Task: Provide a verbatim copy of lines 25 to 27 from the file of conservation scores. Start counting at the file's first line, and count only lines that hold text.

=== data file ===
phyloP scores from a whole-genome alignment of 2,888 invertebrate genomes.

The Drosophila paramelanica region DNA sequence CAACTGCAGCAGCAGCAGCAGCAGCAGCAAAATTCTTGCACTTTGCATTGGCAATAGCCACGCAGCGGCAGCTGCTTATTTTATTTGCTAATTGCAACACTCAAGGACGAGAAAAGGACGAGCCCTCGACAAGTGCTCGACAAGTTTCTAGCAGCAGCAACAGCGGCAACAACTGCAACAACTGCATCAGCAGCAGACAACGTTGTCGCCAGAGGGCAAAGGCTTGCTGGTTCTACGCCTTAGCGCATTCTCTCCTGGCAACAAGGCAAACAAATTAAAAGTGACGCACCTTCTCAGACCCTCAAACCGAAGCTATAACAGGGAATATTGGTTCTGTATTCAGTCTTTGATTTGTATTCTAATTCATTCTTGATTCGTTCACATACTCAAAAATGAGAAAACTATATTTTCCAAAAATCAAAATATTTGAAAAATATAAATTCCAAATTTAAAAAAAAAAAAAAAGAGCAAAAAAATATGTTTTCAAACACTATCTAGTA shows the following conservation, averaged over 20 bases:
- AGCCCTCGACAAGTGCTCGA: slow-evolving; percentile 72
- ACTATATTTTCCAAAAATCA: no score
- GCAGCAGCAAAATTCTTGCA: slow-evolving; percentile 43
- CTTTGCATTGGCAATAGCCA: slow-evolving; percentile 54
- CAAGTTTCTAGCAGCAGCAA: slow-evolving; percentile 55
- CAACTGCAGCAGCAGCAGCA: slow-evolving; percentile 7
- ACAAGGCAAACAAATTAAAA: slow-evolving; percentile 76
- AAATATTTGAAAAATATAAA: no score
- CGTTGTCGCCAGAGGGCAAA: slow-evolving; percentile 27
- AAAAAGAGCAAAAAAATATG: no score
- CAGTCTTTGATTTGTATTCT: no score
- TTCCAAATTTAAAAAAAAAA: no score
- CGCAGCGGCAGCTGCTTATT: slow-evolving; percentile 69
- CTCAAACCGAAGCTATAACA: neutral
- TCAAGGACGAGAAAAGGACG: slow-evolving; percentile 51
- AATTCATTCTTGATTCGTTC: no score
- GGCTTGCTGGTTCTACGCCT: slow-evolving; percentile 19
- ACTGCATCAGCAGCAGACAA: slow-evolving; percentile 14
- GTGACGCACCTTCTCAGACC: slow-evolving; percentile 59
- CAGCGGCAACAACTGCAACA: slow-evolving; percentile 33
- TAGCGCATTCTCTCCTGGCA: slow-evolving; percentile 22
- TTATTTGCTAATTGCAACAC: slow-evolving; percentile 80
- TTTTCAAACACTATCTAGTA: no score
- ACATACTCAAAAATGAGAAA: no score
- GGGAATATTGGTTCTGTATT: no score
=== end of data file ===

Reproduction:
- TTTTCAAACACTATCTAGTA: no score
- ACATACTCAAAAATGAGAAA: no score
- GGGAATATTGGTTCTGTATT: no score